| Quarterly Journal of Economics
Matching with Couples: Stability and Incentives in Large Markets
Accommodating couples has been a long-standing issue in the design of centralized labor market clearinghouses for doctors and psychologists, because couples view pairs of jobs as complements. A stable matching may not exist when couples are present. This article’s main result is that a stable matching exists when there are relatively few couples and preference lists are sufficiently short relative to market size. We also discuss incentives in markets with couples. We relate these theoretical results to the job market for psychologists, in which stable matchings exist for all years of the data, despite the presence of couples.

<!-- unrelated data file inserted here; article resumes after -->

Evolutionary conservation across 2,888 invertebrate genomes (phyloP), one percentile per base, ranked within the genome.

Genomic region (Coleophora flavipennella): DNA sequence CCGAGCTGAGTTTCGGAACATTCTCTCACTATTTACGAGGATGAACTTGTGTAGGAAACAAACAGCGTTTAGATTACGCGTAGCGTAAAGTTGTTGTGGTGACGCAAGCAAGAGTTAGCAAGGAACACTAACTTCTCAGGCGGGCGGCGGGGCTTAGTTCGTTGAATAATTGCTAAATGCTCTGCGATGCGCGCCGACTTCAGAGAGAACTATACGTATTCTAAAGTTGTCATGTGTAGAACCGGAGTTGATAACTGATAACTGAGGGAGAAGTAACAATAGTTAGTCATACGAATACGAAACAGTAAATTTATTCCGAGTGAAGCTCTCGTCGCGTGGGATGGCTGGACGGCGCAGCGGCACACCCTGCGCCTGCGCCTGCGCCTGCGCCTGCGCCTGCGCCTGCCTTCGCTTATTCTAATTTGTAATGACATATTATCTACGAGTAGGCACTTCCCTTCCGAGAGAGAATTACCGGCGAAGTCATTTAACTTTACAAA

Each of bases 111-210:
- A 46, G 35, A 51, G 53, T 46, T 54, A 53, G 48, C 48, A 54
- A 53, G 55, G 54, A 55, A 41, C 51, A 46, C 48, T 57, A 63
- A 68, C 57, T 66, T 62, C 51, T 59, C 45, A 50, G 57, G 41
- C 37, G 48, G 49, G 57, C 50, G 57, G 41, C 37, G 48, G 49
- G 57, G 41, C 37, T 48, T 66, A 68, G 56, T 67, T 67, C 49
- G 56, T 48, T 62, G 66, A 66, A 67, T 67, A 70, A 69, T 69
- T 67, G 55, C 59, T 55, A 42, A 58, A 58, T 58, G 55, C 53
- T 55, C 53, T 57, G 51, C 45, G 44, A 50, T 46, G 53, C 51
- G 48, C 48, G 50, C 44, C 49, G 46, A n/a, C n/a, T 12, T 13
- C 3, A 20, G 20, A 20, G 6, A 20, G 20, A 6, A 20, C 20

Keywords: Market Design;
Balance and Stability;
Jobs and Positions;
Family and Family Relationships;
Health Care and Treatment;
Kojima, Fuhito, Parag A. Pathak, and Alvin E. Roth. "Matching with Couples: Stability and Incentives in Large Markets." Quarterly Journal of Economics 128, no. 4 (2013): 1585–1632.